Dr. Fred Stone, Sr., Hospital
The Dr. Fred Stone, Sr., Hospital is a six-story brick structure in Oliver Springs, Tennessee, USA. Noted for its castle-like appearance and eccentric, unplanned design, the building was home to a one-doctor hospital operated by retired U.S. Army physician Fred Stone, Sr. (1887”“1976) in the 1940s, 1950s, and 1960s. Stone delivered over 5,000 babies while working at the hospital, and expanded the building room-by-room, floor-by-floor in his spare time. In 2006, the building was added to the National Register of Historic Places for its association with the region's medical services history, namely the transition from rural country doctors to modern hospitals. The grandson of a noted Claiborne County doctor, Stone spent his teen years drifting around the country before returning to East Tennessee to obtain his medical degree in 1916. Stone served as an American medical aide to the British Army during World War I, and in 1918 was awarded the British Military Cross. After travelling around the world, he returned to East Tennessee, where in the early 1940s he worked as an examiner for new Manhattan Project employees at Oak Ridge. In 1943, Stone purchased what was then a simple two-story building in Oliver Springs for use as a hospital, and spent the next three decades expanding it, adding multiple stories, hidden corridors, marble terraces, and a six-story central observation tower. In 1999, the building and its environs appeared in the film, October Sky .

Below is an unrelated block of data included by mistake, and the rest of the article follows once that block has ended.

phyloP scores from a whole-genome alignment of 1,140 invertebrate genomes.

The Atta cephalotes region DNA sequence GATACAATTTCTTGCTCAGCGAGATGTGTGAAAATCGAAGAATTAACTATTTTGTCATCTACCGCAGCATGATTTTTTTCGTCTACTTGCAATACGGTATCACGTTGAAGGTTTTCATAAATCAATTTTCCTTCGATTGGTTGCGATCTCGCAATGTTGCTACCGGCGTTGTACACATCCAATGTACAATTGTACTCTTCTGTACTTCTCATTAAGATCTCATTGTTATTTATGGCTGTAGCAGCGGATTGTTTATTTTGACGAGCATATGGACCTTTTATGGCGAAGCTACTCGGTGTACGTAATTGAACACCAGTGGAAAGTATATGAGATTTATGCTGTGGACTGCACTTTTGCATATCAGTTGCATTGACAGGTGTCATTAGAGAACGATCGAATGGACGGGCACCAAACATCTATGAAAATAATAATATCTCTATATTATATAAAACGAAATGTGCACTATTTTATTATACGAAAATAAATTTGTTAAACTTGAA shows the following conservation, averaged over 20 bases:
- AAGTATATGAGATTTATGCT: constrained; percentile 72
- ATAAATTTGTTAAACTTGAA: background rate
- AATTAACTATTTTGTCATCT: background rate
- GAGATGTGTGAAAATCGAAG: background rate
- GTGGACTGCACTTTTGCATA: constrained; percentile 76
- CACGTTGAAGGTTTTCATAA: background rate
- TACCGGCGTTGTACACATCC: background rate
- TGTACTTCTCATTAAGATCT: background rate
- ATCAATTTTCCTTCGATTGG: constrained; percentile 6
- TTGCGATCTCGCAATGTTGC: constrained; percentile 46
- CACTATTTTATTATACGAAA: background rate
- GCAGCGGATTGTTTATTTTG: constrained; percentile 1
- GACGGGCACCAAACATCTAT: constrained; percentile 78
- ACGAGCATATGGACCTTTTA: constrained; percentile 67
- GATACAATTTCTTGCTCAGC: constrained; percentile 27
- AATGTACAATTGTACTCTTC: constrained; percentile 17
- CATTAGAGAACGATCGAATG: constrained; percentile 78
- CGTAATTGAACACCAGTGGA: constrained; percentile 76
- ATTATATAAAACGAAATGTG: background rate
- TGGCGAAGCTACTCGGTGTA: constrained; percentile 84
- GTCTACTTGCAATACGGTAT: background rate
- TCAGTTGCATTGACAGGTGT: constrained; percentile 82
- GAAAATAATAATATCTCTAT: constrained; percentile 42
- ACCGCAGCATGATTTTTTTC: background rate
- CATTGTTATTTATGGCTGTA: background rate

The Dr. Fred Stone, Sr., Hospital is located in downtown Oliver Springs, about a block away from the Roane- Anderson county line. The NRHP-listed Colonial Hall is located just across the street to the south, and the NRHP-listed Oliver Springs Banking Company building is located just across the county line to the east. A contributing property in the hospital listing, known as the "Hayes House" after its builder, is located in a partially-wooded lot adjacent to the hospital.